We had actually tested social proof before, but it didn’t work. We used a statement that said ‘Join thousands of other subscribers’ but it sounded so fake. The video added genuineness to the messaging.
In another variation, we replaced the control content with a video of the company’s CEO — an already-prominent figure on the their social media pages. In this video, she discussed the community, the company’s core values and the quality of their products.
Both variations saw significant lift in completed orders on mobile: 12.9% and 10.0% respectively.
Press play: Rounds II & III
As is our habit, we decided to build on this test. We adopted the winning social proof variation as our control and created two more variations:
In the first variation, we added the video of the CEO beneath the subscriber testimonial
In the second, we shortened the subscriber testimonial from 2 minutes to 1 minute
The variation that included both videos increased conversions by 3.5% on desktop and 6.5% on mobile. The variation with the shorter video actually decreased conversions among desktop users but lifted conversions on mobile by a significant 12.2%.
While mobile users seem to enjoy the video content, their possible limited attention spans could explain the dramatic lift caused by a shorter, more concise video.
Desktop users, on the other hand, may have more time and prefer more information to become familiar with the company’s value proposition.
We kept going.
Our next move was to combine these two variations into one. It featured the shorter video testimonial and the video of the CEO. We saw a 15.5% lift for desktop users and a 12.2% lift for mobile users.
In this series of tests, we found that video can be a powerful social proof tool across all devices.
The client in this case was fearful that mobile users might be too impatient to watch a video. They worried that visitors may not want to waste data, but our results showed these fears to be unfounded.
Our continued testing led us to discover a winning video combination for our client’s users. It also revealed insights about video length on mobile versus on desktop.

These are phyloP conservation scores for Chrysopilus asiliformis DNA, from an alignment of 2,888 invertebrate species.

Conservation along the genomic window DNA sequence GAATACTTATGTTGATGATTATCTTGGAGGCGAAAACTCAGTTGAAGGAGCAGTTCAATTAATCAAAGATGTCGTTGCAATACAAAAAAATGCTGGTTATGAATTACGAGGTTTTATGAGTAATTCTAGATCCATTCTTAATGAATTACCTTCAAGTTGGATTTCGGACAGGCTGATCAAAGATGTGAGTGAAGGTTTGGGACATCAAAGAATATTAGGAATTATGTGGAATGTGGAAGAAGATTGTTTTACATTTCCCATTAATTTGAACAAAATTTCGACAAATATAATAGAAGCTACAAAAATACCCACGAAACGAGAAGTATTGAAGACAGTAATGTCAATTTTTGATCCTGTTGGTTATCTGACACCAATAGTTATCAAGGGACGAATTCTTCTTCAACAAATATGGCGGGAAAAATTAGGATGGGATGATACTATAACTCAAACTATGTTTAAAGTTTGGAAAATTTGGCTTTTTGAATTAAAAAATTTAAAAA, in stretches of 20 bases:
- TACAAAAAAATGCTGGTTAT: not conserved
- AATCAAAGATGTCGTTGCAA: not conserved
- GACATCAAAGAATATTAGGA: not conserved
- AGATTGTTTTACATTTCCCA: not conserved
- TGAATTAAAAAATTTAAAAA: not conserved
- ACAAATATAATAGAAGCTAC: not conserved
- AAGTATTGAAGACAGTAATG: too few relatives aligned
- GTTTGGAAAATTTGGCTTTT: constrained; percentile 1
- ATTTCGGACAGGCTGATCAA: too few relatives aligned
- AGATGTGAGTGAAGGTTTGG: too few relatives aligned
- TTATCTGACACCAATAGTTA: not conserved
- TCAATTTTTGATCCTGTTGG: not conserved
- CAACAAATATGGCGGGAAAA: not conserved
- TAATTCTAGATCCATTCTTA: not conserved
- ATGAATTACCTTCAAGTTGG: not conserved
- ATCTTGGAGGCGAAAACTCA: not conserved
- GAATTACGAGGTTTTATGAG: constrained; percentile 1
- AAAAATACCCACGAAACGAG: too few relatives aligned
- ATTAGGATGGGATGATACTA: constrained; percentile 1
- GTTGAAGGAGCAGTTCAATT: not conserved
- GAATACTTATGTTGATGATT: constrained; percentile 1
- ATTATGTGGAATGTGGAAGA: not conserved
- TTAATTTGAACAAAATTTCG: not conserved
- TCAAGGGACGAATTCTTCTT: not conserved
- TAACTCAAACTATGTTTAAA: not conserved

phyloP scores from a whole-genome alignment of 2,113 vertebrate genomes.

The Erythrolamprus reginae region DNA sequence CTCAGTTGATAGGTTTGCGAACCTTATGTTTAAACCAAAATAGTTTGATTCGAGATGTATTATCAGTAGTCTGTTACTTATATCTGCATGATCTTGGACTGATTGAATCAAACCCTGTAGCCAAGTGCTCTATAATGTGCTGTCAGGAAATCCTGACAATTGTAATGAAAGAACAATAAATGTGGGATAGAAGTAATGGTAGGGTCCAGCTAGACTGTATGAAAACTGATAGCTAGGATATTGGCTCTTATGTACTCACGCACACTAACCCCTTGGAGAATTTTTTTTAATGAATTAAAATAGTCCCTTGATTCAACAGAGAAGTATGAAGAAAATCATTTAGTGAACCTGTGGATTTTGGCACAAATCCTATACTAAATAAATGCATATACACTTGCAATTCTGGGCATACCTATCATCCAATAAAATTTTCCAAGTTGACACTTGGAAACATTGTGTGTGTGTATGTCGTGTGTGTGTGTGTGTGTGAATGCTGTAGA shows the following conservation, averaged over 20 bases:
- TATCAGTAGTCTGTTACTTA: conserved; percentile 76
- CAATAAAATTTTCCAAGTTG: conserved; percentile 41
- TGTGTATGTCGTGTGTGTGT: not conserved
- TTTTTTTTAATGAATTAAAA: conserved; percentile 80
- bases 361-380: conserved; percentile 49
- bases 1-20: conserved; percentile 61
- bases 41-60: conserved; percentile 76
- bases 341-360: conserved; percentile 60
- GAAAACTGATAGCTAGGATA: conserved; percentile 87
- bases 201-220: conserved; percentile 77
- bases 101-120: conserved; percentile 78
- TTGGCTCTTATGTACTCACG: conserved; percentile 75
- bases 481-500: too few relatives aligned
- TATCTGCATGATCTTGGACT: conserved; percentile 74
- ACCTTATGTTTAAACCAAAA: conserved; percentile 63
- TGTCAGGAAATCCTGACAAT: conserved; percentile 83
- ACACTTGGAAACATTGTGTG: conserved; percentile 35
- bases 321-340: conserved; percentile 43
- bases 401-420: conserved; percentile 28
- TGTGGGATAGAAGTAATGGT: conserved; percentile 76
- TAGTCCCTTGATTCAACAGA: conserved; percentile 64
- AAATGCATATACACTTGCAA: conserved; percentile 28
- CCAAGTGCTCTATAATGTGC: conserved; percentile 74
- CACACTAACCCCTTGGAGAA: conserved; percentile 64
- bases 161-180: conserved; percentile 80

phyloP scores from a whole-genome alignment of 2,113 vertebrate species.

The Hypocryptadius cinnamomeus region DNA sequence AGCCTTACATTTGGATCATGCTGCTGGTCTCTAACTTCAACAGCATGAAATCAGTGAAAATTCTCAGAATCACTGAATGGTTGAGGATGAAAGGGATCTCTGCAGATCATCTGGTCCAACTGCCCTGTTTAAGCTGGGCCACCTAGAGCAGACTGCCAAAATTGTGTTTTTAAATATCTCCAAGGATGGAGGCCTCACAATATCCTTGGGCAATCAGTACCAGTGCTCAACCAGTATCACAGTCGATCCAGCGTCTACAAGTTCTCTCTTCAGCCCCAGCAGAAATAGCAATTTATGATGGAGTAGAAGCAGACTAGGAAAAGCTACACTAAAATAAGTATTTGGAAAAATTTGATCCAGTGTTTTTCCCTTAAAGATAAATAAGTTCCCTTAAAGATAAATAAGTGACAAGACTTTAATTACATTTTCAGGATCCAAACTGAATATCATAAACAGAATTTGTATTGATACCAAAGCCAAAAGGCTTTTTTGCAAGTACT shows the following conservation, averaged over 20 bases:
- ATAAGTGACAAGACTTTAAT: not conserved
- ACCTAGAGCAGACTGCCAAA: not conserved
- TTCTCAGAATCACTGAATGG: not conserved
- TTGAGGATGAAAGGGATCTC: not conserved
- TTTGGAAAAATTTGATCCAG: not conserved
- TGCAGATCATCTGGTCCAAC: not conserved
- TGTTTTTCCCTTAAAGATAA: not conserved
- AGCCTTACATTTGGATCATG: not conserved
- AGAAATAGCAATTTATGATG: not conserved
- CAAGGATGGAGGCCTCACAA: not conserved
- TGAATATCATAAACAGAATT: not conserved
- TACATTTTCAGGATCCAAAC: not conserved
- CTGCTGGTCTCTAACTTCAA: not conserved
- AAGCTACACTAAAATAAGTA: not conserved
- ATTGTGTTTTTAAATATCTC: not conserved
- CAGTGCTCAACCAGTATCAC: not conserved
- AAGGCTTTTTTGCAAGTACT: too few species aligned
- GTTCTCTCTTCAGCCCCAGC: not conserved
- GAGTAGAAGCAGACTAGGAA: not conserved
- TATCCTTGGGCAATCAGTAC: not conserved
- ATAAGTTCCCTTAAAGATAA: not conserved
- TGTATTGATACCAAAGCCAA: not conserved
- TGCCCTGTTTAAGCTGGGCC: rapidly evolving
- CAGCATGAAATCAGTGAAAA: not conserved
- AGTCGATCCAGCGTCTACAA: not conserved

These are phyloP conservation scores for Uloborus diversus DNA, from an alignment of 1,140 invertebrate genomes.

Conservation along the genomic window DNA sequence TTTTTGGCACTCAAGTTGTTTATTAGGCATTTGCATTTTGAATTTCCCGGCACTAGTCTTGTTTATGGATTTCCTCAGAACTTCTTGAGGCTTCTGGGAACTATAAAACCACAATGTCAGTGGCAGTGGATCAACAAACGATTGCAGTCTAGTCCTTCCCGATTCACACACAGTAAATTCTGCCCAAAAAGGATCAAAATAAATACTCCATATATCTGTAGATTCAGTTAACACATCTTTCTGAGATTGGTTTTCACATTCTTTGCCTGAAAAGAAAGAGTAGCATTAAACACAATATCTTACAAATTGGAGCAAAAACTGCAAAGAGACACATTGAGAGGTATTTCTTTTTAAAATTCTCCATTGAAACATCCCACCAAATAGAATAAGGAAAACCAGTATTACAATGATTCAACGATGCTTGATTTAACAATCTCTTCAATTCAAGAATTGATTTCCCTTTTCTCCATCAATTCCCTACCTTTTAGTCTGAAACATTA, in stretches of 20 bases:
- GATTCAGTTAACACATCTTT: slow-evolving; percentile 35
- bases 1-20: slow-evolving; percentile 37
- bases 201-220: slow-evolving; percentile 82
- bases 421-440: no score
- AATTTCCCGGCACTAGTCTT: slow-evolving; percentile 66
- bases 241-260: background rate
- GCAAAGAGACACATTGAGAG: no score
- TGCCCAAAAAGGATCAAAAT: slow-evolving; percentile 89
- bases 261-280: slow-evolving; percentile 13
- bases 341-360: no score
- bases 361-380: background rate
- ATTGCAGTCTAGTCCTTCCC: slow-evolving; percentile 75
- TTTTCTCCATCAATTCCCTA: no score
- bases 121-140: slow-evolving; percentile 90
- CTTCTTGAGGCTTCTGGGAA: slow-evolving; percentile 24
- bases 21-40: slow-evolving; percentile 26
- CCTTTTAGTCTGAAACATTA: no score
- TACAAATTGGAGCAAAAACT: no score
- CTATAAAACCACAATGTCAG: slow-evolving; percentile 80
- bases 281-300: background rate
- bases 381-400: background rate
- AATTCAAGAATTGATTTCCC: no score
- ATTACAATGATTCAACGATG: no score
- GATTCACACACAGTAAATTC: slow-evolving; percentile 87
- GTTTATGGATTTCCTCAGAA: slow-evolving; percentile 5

On 12 January 2015, Getwear, an integrated custom jeans company, processed its last order. After that, the company shut down. Despite coming up with a unique custom production process and outstanding jeans, we didn’t achieve much success. Several months — and a lot of discussion and dissection — later, I figured out why.
It all started back in 2009, when I was finishing my marketing studies in Italy. I read a well-known article by Tim O’Reilly, “What Is Web 2.0,” and was stunned by an idea of bringing the concept to the world of “real” objects, through mass customization. Enabling users to make their own products should have transferred the power to make design decisions from the hands of the few to the hands of the people — or so I thought.
You’ve launched your app and it’s doing well. You worked hard, kept your initial features lean, and all of your effort has resulted in an app that users like and recommend to friends. So, how do you maintain that momentum and ensure that your app keeps gaining in popularity?
This article covers some practical approaches to keeping users interested in and using your app, including talking to your users, keep on launching features, making the first impression count and using all functionalities of the operating system.
Last year I read Jan Constantin’s post “Typographic Design Patterns and Current Practices” and straightaway wanted to do something similar with email. At the time I was studying responsive typography on the web, trying to break down the websites I liked in order to understand what made the typography work so well, then attempting to apply those findings to email design.
After seeing Constantin’s work, I also wanted to explore how other email designers were handling responsive typography. So, I amassed 50 emails across various industries that I think do a good job with typography to see if any patterns emerged. You can skip straight to the Google Doc showing the raw data and results.